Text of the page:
The hidden date for this stamp can be found near the badge.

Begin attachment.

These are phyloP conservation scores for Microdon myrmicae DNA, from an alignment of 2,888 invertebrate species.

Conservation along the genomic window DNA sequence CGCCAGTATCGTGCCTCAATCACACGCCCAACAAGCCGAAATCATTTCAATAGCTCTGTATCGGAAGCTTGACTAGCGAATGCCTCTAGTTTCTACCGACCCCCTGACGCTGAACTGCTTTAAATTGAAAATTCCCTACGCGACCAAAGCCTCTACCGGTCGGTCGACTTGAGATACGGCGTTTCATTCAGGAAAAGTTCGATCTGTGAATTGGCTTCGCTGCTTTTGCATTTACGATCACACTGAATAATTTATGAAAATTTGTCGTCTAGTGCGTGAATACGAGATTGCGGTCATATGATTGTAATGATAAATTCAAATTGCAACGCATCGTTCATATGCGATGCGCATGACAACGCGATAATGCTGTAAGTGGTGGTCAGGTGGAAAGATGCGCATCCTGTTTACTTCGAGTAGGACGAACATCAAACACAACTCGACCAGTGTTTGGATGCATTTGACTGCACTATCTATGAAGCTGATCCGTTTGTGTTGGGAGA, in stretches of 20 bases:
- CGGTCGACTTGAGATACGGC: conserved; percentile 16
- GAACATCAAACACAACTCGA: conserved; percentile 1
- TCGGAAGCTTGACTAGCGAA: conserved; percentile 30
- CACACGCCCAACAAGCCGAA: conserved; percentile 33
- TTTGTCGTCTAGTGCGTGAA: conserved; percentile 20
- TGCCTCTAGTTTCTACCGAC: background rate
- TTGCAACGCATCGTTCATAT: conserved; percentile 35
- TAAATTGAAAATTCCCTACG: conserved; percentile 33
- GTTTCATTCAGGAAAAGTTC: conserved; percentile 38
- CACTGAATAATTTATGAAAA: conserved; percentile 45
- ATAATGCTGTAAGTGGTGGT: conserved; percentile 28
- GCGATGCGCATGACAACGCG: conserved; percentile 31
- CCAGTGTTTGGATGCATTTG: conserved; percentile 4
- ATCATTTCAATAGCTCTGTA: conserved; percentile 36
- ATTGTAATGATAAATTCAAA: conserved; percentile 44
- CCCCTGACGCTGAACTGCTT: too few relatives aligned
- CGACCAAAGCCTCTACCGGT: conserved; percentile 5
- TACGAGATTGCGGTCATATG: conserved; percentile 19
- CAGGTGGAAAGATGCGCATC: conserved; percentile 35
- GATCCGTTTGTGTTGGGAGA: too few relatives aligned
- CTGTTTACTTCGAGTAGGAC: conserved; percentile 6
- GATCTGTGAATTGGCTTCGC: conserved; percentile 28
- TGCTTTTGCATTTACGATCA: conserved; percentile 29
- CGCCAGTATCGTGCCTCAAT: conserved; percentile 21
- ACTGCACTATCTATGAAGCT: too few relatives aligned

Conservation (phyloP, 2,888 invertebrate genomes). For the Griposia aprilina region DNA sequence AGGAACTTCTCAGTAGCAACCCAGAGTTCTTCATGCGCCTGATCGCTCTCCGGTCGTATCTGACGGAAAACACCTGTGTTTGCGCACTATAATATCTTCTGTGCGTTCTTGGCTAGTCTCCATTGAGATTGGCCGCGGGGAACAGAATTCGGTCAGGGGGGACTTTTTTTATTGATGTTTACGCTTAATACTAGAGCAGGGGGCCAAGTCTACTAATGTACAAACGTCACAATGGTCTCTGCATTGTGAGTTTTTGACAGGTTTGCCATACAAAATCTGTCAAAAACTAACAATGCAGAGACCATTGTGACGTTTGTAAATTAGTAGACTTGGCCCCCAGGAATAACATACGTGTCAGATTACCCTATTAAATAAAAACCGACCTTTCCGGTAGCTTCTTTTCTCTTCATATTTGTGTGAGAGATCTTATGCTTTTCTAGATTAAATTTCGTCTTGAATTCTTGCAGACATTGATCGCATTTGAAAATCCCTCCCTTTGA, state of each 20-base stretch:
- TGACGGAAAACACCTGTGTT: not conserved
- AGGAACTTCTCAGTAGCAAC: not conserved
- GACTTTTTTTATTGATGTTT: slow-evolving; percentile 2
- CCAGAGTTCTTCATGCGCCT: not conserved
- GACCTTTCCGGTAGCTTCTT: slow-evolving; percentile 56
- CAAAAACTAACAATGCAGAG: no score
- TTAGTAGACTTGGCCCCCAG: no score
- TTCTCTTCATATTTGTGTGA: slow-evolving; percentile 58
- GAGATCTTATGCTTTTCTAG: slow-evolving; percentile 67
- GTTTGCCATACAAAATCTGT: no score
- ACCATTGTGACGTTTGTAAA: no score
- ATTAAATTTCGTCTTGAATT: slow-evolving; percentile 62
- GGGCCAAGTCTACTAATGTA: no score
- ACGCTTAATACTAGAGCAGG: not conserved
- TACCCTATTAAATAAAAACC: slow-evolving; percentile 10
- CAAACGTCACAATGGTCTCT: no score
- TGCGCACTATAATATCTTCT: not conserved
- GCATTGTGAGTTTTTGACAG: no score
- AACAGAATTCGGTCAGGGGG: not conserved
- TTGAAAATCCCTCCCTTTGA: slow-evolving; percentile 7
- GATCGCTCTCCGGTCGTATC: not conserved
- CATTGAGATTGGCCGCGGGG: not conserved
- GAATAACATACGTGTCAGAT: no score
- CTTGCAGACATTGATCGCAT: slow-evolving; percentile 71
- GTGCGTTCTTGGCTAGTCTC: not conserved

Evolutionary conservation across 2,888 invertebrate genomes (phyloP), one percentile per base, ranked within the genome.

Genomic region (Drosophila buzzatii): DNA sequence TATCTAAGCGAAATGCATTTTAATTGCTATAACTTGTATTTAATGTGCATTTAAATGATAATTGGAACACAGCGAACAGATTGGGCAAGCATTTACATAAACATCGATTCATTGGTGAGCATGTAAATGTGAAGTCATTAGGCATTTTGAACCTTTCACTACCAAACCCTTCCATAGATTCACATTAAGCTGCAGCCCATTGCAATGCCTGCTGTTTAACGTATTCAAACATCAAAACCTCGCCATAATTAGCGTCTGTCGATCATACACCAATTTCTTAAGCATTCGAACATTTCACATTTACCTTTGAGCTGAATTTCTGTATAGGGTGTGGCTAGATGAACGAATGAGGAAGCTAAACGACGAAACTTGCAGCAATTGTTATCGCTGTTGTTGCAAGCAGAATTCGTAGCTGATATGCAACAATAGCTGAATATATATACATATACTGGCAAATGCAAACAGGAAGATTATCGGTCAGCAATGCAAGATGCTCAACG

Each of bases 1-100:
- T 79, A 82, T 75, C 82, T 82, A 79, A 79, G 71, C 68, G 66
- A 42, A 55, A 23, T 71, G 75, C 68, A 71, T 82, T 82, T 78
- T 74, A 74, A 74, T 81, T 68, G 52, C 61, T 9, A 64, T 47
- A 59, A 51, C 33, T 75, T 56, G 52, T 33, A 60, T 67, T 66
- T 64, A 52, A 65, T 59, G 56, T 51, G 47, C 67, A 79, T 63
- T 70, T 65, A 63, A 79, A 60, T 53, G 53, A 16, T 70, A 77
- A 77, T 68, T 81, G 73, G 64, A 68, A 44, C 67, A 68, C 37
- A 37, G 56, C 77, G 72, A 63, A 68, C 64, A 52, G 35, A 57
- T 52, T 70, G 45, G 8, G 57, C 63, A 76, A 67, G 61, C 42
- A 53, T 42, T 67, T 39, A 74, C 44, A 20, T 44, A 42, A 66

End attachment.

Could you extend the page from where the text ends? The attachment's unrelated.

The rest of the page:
In 1977 Canada celebrates not only the tenth anniversary of the Order of Canada but also the twenty-fifth anniversary of the first Canadian-born governor general in the modern era. The Post Office will observe these historical landmarks. Because "The Crown is the fount of all honours," the governor general administers a comprehensive system of Canadian honours including the Canadian Bravery Decorations, the Order of Military Merit and the Order Canada. The latter was instituted on 1 July 1967. The Queen is Sovereign of the Order while the governor general is Chancellor and Principal Companion. There are three levels of membership. Companions of the Order have shown "outstanding achievement and merit of the highest degree, especially service to Canada or to humanity at large." Officers of the Order have demonstrated "achievement and merit of a high degree." Ordinary Members of the Order have given "distinguished service in or to a particular locality, group or field of activity." Only Canadians can be elevated to the Order though foreigners can receive an honorary appointment. Anyone can nominate a person for appointment to the Order but the qualifications are rigorous. Since 1967 only about 1,000 people have satisfied the requirements. Each individual reflects the spirit of the Order's motto, "Desiderantes Meliorem Patriam", "they desire a better country." The badge of the Order, designed by Mr. Bruce Beatty, was based on a version of the snowflake. The colours of the ribbon are the red and white of the Canadian flag. The Order of Canada stamp was designed by Anthony Hobbs of Montreal. The Order of Canada stamp is based on a photograph of the badge of the highest level of the Order of Canada, the Companion. Shown in the background against a regal purple is the ribbon of the Order. Mr. Hobbs' design has captured the dignity, tradition and meaning of the Order of Canada.